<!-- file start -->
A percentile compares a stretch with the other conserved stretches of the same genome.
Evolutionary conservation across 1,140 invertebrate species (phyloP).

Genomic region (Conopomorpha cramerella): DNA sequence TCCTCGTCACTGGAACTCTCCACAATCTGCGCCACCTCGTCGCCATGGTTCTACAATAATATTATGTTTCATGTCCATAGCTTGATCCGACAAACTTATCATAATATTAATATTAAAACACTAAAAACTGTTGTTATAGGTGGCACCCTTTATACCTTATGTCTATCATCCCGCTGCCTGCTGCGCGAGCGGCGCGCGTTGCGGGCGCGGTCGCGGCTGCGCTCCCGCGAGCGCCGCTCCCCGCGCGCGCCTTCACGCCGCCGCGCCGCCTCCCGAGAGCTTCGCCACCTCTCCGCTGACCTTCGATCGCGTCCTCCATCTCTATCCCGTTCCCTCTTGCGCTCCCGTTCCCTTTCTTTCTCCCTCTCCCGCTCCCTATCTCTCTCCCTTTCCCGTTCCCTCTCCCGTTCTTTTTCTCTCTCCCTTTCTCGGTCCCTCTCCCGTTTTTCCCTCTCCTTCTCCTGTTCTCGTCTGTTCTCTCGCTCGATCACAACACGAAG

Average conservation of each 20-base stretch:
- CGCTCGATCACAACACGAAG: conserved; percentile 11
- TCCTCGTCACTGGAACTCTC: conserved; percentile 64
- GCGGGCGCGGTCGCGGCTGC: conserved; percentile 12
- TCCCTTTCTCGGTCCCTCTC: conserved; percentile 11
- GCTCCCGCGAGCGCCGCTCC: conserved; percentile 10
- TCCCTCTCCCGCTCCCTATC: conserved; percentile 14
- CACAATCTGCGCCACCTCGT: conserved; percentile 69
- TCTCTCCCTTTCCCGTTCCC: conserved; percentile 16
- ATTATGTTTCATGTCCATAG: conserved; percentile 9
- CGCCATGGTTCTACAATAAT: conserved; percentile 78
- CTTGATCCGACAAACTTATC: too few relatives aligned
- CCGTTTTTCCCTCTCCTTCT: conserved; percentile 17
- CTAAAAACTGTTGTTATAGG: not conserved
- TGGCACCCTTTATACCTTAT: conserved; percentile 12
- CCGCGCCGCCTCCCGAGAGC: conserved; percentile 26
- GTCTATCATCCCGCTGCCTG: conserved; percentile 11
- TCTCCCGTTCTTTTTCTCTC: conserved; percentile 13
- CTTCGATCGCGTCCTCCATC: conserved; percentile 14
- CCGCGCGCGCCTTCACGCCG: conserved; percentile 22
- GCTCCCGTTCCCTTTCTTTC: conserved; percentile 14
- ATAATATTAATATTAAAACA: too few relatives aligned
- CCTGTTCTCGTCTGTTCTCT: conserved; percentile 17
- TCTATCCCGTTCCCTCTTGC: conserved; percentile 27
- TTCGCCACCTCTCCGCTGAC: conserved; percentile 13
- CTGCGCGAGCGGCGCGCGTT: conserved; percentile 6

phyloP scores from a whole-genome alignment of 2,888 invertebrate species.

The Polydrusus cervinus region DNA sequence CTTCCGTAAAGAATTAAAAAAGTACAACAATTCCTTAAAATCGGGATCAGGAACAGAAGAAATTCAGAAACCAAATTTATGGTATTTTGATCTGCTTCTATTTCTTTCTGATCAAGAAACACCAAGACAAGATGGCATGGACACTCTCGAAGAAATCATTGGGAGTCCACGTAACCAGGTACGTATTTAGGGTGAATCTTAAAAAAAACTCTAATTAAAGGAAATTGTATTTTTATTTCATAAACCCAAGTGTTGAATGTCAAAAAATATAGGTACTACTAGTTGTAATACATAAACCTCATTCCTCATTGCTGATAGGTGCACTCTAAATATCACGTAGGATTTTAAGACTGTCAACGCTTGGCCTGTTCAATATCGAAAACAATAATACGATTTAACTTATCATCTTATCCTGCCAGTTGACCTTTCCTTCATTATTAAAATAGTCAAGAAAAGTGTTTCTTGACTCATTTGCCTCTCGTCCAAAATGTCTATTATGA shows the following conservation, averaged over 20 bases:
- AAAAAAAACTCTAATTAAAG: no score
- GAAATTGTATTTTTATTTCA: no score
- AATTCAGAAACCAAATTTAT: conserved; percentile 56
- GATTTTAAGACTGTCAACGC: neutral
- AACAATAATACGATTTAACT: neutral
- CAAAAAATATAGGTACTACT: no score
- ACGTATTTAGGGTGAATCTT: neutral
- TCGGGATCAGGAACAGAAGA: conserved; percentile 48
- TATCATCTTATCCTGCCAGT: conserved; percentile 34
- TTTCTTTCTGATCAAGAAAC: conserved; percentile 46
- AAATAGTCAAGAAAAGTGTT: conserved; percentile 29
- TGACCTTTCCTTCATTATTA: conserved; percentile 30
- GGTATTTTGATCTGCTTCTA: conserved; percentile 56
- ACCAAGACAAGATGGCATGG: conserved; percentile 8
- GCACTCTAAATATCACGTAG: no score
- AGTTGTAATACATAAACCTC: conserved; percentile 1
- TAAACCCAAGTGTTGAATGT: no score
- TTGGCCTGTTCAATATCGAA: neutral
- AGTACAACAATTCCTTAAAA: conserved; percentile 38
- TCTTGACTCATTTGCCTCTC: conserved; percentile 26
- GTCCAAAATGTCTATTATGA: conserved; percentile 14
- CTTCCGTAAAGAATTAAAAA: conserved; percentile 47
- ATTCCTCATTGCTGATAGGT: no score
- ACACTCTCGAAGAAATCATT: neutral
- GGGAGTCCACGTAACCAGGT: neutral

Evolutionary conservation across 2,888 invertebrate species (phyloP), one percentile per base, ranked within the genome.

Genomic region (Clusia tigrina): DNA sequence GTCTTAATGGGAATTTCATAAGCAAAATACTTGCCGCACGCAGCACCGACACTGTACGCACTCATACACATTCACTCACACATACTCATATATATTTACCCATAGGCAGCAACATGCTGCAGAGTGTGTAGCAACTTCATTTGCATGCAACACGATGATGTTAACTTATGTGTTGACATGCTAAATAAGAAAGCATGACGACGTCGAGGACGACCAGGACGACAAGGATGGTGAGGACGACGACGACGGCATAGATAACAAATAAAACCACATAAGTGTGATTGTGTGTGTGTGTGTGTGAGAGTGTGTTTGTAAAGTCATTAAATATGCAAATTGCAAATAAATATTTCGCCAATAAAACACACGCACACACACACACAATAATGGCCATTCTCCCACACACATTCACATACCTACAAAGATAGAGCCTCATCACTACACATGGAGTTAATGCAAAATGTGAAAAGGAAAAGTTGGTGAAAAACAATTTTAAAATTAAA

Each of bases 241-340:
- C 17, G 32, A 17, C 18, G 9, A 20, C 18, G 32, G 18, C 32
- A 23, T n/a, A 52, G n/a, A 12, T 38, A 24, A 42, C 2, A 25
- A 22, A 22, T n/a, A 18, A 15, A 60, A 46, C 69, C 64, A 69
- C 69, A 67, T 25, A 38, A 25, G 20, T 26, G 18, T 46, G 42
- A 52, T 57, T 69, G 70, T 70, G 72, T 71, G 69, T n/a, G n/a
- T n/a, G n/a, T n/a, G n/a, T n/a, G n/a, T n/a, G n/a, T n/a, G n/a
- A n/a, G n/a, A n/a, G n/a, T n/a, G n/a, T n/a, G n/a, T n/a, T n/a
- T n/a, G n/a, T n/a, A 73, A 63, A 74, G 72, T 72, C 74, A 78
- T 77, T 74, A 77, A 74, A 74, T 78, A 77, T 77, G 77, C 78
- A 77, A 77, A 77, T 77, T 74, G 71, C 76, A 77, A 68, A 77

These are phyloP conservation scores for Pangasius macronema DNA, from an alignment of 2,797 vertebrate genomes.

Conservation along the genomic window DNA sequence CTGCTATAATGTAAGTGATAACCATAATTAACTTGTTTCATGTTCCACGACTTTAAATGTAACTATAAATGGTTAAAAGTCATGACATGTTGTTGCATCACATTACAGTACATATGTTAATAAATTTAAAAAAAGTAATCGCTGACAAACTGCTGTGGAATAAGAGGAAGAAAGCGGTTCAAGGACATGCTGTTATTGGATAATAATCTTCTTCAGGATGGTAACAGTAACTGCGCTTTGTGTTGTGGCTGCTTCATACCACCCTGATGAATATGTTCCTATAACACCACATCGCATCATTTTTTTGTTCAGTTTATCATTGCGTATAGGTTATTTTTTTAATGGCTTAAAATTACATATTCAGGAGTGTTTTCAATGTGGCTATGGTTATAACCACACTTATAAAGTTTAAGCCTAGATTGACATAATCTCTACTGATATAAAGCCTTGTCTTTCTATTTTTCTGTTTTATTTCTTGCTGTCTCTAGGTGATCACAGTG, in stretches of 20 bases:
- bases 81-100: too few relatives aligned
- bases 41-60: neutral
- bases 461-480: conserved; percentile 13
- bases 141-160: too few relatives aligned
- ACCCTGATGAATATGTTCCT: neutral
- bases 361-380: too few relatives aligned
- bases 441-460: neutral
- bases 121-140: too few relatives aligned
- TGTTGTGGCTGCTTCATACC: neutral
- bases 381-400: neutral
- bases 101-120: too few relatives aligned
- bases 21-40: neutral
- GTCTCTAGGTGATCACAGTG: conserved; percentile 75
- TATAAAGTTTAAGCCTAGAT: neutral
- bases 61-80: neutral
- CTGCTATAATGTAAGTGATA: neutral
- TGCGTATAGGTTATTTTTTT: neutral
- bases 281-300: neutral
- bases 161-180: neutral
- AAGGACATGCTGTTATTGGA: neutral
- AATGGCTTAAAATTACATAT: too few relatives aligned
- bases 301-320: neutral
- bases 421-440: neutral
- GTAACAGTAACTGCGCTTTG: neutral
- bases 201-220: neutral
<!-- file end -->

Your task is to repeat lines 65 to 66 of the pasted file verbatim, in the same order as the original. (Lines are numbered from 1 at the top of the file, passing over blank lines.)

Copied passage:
- T n/a, G n/a, T n/a, G n/a, T n/a, G n/a, T n/a, G n/a, T n/a, G n/a
- A n/a, G n/a, A n/a, G n/a, T n/a, G n/a, T n/a, G n/a, T n/a, T n/a